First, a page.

|Publication number||US4948311 A|
|Application number||US 07/226,838|
|Publication date||Aug 14, 1990|
|Filing date||Aug 1, 1988|
|Priority date||Jul 13, 1987|
|Publication number||07226838, 226838, US 4948311 A, US 4948311A, US-A-4948311, US4948311 A, US4948311A|
|Inventors||Frank H. St. Pierre, Jack D. Jensen|
|Original Assignee||St Pierre Frank H, Jensen Jack D|
|Export Citation||BiBTeX, EndNote, RefMan|
|Patent Citations (28), Referenced by (43), Classifications (10), Legal Events (6)|
|External Links: USPTO, USPTO Assignment, Espacenet|
This application is a continuation-in-part of our co-pending parent patent application Ser. No. 07/073,005, filed July 13, 1987 now U.S. Pat. No. 4,762,449. The present application discloses further embodiments, and particularly embodiments which facilitate use of the tie down assembly to secure structures such as truck camper bodies.
1. Field of the Invention
The present invention relates to a tie down assembly and more particularly to a tie down assembly having a fitting for removable mounting within a stake hole of a pickup truck to aid in securing truck bed cargo or a camper top.
2. Description of the Prior Art
It is common to use tie downs to secure cargo in the bed of a pickup truck. The tie downs are fixed around the perimeter of the truck bed and provide anchorages for cargo securing lines.
The usual tie down is in the form of an eye cleat or hook fastened to the truck bed side wall by screws or the like which extend through openings specially drilled in the side wall. Tie downs of this type are illustrated in U.S. Pat. Nos. 3,223,375 (J. E. Bernascone, issued Dec. 14, 1965); 3,357,670 (C. 0. Larson, issued Dec. 12, 1967); and 4,295,765 (Burke, issued Oct. 20, 1981). Proper location of the drilled openings is tedious and time consuming. Further, if bolts are used rather than screws, access to both sides of the side wall section is required.
It is impractical for a truck owner to remove such tie downs for use on another truck because of the semipermanent nature of the installation and because of the unsightly fastener openings which remain.
There is a need for a tie down assembly which can be quickly and removably fitted to a pickup truck side wall without any need for drilling or cutting of the wall. In certain applications it is preferable that the fitting be retractable to a flush relationship with its mounting surface so that it is unobtrusive and out of the way when not in use. However, it should be easily movable to a position for engagement by a cargo securing line.
There is also a need for a tie down assembly of the foregoing character, but which also includes a securing or clamping assembly which is engagable with the frame of a camper top or analogous structure for securing the camper top in position upon the pickup truck side walls.
According to the present invention, a tie down assembly is provided which includes a fitting having a lower plate adapted to be received within the standard post or stake hole found in many current models of pickup truck. Using the existing stake hole eliminates any need for specially drilled fastener openings in the truck side wall.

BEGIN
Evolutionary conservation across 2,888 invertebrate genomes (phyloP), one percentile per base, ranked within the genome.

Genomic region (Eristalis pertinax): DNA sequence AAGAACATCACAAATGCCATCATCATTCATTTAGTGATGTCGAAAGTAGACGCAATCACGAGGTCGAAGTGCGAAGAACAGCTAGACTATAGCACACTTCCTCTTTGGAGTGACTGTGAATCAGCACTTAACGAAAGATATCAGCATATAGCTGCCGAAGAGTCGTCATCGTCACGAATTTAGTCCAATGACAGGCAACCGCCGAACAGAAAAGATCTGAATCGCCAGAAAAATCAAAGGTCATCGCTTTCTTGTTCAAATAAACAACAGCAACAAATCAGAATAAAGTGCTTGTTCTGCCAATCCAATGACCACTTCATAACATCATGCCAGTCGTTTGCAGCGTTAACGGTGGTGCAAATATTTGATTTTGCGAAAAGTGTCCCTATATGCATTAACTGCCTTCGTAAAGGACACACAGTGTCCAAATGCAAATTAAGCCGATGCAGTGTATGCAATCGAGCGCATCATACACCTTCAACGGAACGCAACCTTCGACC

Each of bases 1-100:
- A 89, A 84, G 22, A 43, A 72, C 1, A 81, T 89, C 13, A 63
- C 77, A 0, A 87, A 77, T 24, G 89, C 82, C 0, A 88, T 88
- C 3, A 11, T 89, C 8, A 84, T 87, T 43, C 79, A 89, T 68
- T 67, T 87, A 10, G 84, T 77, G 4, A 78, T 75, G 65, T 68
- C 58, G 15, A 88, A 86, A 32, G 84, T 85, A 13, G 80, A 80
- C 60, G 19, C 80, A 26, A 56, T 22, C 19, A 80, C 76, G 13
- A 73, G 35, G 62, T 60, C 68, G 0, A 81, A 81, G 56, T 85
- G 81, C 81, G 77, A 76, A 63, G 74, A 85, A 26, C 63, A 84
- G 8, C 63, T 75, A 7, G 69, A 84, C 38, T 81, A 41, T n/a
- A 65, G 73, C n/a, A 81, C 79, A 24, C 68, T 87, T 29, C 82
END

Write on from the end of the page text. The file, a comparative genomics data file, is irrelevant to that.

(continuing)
The lower plate is dimensioned for manipulation downwardly through the stake hole and into the inside of the side wall so that positioning of the lower plate from the inside of the side wall is not required. An upper plate is provided for engagement with the upper side of the side wall, and one or more fasteners extend between the plates to firmly secure them in position.
In one embodiment a hook or eye member which is carried within slots provided in the plates is pivotable from a recessed position flush with the cover plate to a projected position for engagement by a cargo securing line or the like. Simply pressing the hook or eye member in its recessed position pivots it upwardly for use. Its center of gravity tends to maintain it in either a recessed or projected position, depending upon its location. In this version the tie down assembly constitutes an inexpensive means for quickly providing a cargo securing line anchorage. There is no need for the cutting or drilling of special fastener holes in the truck side wall, and the fitting assembly can be easily removed at any time for remounting on another truck if desired. When not in use the flush mounted assembly is aesthetically attractive and does not interfere with other uses of the truck.
In another embodiment of the tie down assembly the assembly includes a securing or clamping means particularly adapted to attach a camper top or similar structure to the truck side walls. One version of the clamping means includes an arcuate bridge or support adapted to rest upon the peripheral frame of a camper top in general alignment with an opening in the frame. A threaded J-bolt having a hook-like lower extremity is mounted to the support. The lower extremity is adapted to be disposed through the hook or eye of the fitting carried by the camper side walls, and the upper extremity of the J-bolt mounts a wing nut which is rotatable to press the arcuate support down upon the camper top frame by pulling upwardly upon the hook or eye member of the fitting mounted to the truck side wall. A plurality of such tie down assemblies can be used to quickly and detachably secure a camper top in position. Removal of the camper top allows the remaining fitting of the tie down assembly to be used for tying down cargo in the truck bed.